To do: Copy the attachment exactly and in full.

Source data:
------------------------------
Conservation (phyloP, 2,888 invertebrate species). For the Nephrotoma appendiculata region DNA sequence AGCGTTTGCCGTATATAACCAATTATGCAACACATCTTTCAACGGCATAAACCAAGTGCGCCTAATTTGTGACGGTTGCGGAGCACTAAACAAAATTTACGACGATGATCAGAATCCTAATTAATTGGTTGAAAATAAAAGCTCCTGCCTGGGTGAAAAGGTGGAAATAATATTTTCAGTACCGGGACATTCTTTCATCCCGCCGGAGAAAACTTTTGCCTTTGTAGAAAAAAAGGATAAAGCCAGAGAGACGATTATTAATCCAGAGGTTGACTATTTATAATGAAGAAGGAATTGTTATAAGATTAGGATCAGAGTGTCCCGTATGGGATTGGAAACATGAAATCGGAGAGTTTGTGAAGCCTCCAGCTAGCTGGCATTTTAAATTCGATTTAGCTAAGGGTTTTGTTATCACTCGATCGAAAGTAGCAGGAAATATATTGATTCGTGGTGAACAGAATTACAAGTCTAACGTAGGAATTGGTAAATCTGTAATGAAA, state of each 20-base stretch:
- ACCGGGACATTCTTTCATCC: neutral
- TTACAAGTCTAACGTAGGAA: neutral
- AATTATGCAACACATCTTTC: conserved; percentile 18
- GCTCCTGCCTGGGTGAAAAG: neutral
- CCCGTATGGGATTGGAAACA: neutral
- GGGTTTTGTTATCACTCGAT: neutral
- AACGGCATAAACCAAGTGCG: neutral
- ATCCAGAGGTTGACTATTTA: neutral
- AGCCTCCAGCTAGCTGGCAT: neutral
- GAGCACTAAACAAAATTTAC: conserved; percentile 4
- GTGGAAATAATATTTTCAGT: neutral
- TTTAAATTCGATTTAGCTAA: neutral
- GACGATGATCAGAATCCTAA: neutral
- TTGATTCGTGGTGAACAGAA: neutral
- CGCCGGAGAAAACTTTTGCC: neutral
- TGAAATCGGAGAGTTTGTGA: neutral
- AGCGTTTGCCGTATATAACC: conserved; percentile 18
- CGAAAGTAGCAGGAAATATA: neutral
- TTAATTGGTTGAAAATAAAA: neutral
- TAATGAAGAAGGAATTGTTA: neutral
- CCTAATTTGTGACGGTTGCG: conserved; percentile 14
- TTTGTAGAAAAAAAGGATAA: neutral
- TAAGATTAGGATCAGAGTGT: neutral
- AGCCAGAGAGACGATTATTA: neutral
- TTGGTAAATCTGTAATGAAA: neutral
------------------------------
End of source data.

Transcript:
Conservation (phyloP, 2,888 invertebrate species). For the Nephrotoma appendiculata region DNA sequence AGCGTTTGCCGTATATAACCAATTATGCAACACATCTTTCAACGGCATAAACCAAGTGCGCCTAATTTGTGACGGTTGCGGAGCACTAAACAAAATTTACGACGATGATCAGAATCCTAATTAATTGGTTGAAAATAAAAGCTCCTGCCTGGGTGAAAAGGTGGAAATAATATTTTCAGTACCGGGACATTCTTTCATCCCGCCGGAGAAAACTTTTGCCTTTGTAGAAAAAAAGGATAAAGCCAGAGAGACGATTATTAATCCAGAGGTTGACTATTTATAATGAAGAAGGAATTGTTATAAGATTAGGATCAGAGTGTCCCGTATGGGATTGGAAACATGAAATCGGAGAGTTTGTGAAGCCTCCAGCTAGCTGGCATTTTAAATTCGATTTAGCTAAGGGTTTTGTTATCACTCGATCGAAAGTAGCAGGAAATATATTGATTCGTGGTGAACAGAATTACAAGTCTAACGTAGGAATTGGTAAATCTGTAATGAAA, state of each 20-base stretch:
- ACCGGGACATTCTTTCATCC: neutral
- TTACAAGTCTAACGTAGGAA: neutral
- AATTATGCAACACATCTTTC: conserved; percentile 18
- GCTCCTGCCTGGGTGAAAAG: neutral
- CCCGTATGGGATTGGAAACA: neutral
- GGGTTTTGTTATCACTCGAT: neutral
- AACGGCATAAACCAAGTGCG: neutral
- ATCCAGAGGTTGACTATTTA: neutral
- AGCCTCCAGCTAGCTGGCAT: neutral
- GAGCACTAAACAAAATTTAC: conserved; percentile 4
- GTGGAAATAATATTTTCAGT: neutral
- TTTAAATTCGATTTAGCTAA: neutral
- GACGATGATCAGAATCCTAA: neutral
- TTGATTCGTGGTGAACAGAA: neutral
- CGCCGGAGAAAACTTTTGCC: neutral
- TGAAATCGGAGAGTTTGTGA: neutral
- AGCGTTTGCCGTATATAACC: conserved; percentile 18
- CGAAAGTAGCAGGAAATATA: neutral
- TTAATTGGTTGAAAATAAAA: neutral
- TAATGAAGAAGGAATTGTTA: neutral
- CCTAATTTGTGACGGTTGCG: conserved; percentile 14
- TTTGTAGAAAAAAAGGATAA: neutral
- TAAGATTAGGATCAGAGTGT: neutral
- AGCCAGAGAGACGATTATTA: neutral
- TTGGTAAATCTGTAATGAAA: neutral